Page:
On parenting and patience

A dear friend and I talked today about the alarming uptick in irritation with our kids lately.  Naturally, we were unable to really HAVE the conversation because of the galloping and hollering of said kids.  (Climb the tree, climb the tractor, run barefoot into the barn; I want to SWIM but I won’t put my head under; Mama milk!  Mama milk!  You get the idea.)  So I sat down this evening to write out the rest of what I wanted to say, and it is this:

Dear Kate,
I’ve been sitting with your concerns about parenting and patience, not least because they are also mine.  I feel like maybe I hit this particular wall (at least, most notably, most recently) earlier this summer, so by now I’m both more cynical and blessedly more tolerant.  Of my own failings, that is.  I don’t like them, but I accept them and continue to work on trying to change them.

What’s trickiest for me is this: the circumstances that lead to shortness and eruptions are partly about me (have I scheduled the time I need for myself; am I using that time to best advantage; am I taking proper care of myself in all the textbook ways; am I feeding my creative energies; am I nurturing the relationships that I crave…) and partly about the world as I see it (am I using my gifts productively in the world; am I addressing problems I can see and help with; am I contributing to my kids’ lives in the ways I’d like to; am I speaking my truths to the powers that I humbly submit need to hear them).  It makes me crazy to have this bifurcated diagnosis.  I’d like to imagine that a renewed commitment to mindfulness as a practice would solve everything.  Truth is, it would help, but not solve.  I’d like to believe that finding meaningful paid work would fix things.  Truth is, it would help, but not solve.  In fact, it would create a host of other issues by draining away some of that vital attention that I now try to direct to my boys (which is, all by itself, getting harder as I get more interested in more and different things).  I suspect this is in part the curse of the smart, dedicated, socially-conscious parent: we engage with our kids and are fascinated by them, but there’s so much else that also engages and fascinates us that it’s hard to keep focus.  I feel like the theory of part-time work is beautiful, and sometimes it works out that way in real life as well.  But other times, we spend our days checking the clock or checking our email or jotting lists of things we’d rather be doing.  Of course we don’t hear everything the kids say.  They aren’t the only ones we’re listening to anymore.  And that’s hard for all of us.

Sometimes I wonder if shifting to full-time work would be a better plan.  Sometimes I wonder if giving up on work altogether and pouring myself into the kids, including home-schooling of a sort, would be a better plan.  Often I think that one or the other is an absolute necessity.  Now.  Today.  But my reality is that while I am not skilled at tacking back and forth between critical, engaging priorities, I seem to NEED it.  So I try to imagine that THIS is my work: this daily, excruciating, exquisite practice of loving everyone and everything I love according to their needs and my capacities.  That means it doesn’t always look the same, and some days feature a lot more cursing than others.  But I figure my kids must be learning some key lessons about the preciousness and precariousness of our lives, and they sure as heckfire are learning how to read and work with the moods of others.  I need to believe there’s value in that, too.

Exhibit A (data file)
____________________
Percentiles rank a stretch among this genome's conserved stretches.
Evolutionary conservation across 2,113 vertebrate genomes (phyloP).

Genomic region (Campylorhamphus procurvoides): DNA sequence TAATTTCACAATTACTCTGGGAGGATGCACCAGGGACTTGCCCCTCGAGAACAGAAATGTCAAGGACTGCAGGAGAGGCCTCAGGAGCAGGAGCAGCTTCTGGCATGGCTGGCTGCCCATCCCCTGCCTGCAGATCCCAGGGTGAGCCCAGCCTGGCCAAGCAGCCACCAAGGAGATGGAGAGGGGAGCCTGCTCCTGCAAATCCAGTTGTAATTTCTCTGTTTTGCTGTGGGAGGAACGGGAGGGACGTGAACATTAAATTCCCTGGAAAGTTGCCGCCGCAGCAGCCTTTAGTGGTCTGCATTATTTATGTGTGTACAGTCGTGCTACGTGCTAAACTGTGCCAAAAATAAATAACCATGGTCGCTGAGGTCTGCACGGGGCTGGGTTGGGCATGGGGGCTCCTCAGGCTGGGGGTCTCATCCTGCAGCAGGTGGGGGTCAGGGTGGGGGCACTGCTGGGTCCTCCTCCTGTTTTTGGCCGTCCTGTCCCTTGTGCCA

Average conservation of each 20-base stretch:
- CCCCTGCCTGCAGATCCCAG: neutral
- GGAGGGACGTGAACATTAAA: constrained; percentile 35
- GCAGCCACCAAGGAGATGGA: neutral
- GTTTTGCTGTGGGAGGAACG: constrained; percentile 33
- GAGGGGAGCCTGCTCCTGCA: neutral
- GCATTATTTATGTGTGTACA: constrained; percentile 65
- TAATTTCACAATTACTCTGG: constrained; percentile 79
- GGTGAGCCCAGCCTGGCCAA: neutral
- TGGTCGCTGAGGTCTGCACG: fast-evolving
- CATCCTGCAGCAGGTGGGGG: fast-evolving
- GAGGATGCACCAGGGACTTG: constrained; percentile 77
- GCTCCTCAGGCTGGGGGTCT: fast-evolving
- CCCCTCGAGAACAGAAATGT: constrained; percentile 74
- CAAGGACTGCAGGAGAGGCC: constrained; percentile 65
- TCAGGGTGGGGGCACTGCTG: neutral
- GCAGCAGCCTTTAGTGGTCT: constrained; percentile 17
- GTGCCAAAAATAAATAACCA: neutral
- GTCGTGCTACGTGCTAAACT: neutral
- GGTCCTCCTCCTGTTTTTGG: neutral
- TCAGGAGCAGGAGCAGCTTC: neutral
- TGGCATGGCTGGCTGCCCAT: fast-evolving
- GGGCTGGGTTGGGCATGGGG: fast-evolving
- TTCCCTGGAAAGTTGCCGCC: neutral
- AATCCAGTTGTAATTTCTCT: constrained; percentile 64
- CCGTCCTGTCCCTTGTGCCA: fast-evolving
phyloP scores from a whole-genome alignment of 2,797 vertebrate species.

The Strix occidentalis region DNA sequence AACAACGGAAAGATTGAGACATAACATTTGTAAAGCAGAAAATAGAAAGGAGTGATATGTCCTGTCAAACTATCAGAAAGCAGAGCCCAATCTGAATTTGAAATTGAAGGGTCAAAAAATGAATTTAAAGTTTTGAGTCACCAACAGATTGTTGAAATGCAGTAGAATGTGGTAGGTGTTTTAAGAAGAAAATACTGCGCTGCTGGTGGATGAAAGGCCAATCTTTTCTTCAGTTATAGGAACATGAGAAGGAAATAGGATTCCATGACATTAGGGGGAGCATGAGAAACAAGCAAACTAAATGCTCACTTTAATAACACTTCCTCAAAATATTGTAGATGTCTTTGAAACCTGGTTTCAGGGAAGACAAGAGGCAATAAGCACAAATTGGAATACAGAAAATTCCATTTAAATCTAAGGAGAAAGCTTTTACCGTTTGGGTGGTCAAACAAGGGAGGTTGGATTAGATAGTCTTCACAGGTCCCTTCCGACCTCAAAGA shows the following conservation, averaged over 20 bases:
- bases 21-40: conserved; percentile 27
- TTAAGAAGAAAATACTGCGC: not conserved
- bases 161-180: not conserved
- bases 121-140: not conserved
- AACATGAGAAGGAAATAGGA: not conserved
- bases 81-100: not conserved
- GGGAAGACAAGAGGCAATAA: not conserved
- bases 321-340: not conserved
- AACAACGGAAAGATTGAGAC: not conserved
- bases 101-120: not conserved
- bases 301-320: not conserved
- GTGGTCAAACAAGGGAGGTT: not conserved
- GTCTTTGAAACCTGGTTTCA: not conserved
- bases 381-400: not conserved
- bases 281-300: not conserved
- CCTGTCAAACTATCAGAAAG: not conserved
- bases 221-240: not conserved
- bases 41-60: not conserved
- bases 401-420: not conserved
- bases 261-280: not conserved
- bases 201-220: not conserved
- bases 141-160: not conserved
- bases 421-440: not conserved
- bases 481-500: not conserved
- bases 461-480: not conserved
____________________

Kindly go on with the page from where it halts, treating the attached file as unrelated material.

Most days, I think a little more structure would help; I turn to Pinterest for more ideas about creative play and how to get a handle on our lives.  Every day, I think a little more mindfulness would help; even a tiny practice like a three-minute meditation while the coffee brews has helped me enormously in the past.  It gives me distance from my life, in a way, and lets me see myself and my struggles in the vast context of the universe — and that, of course, lends me a little more humility and tolerance than I might otherwise be able to find.  I’ll take what I can get.  Mostly, these days, I’m working hardest on letting myself off the hook.  It feels a little like defeat, but hey.  Defeat and acceptance are siblings, I hear, and I’m trying not to ruin my life for the sake of some macho Western illusion.

Anyway.  This is all to say: I feel your pain.  Holy SMOKES, I feel your pain.  And for what it’s worth, I think you are an extraordinary parent: creative, loving, attentive, compassionate, smart, nurturing, supportive, concerned.  Your soft voice and obvious enthusiasm for your kids are models to me, as is your willingness to say yes, to follow them where they need to go, to give them the room to be themselves (within safe limits).  If I could cultivate your patience, I’d imagine myself a ten times better mother.  But I know how you feel, and that’s part of the point: the feeling is not necessarily well-calibrated to reality, and when it is, it just makes us cringe.  So we try to keep our eyes clear and our heads (and hearts) in the game and put one foot in front of the other.  And as we do it, we try to sing a little song, or pat a little cheek, or generally hold our whole selves open for the ridiculous beauty that just keeps showing up.

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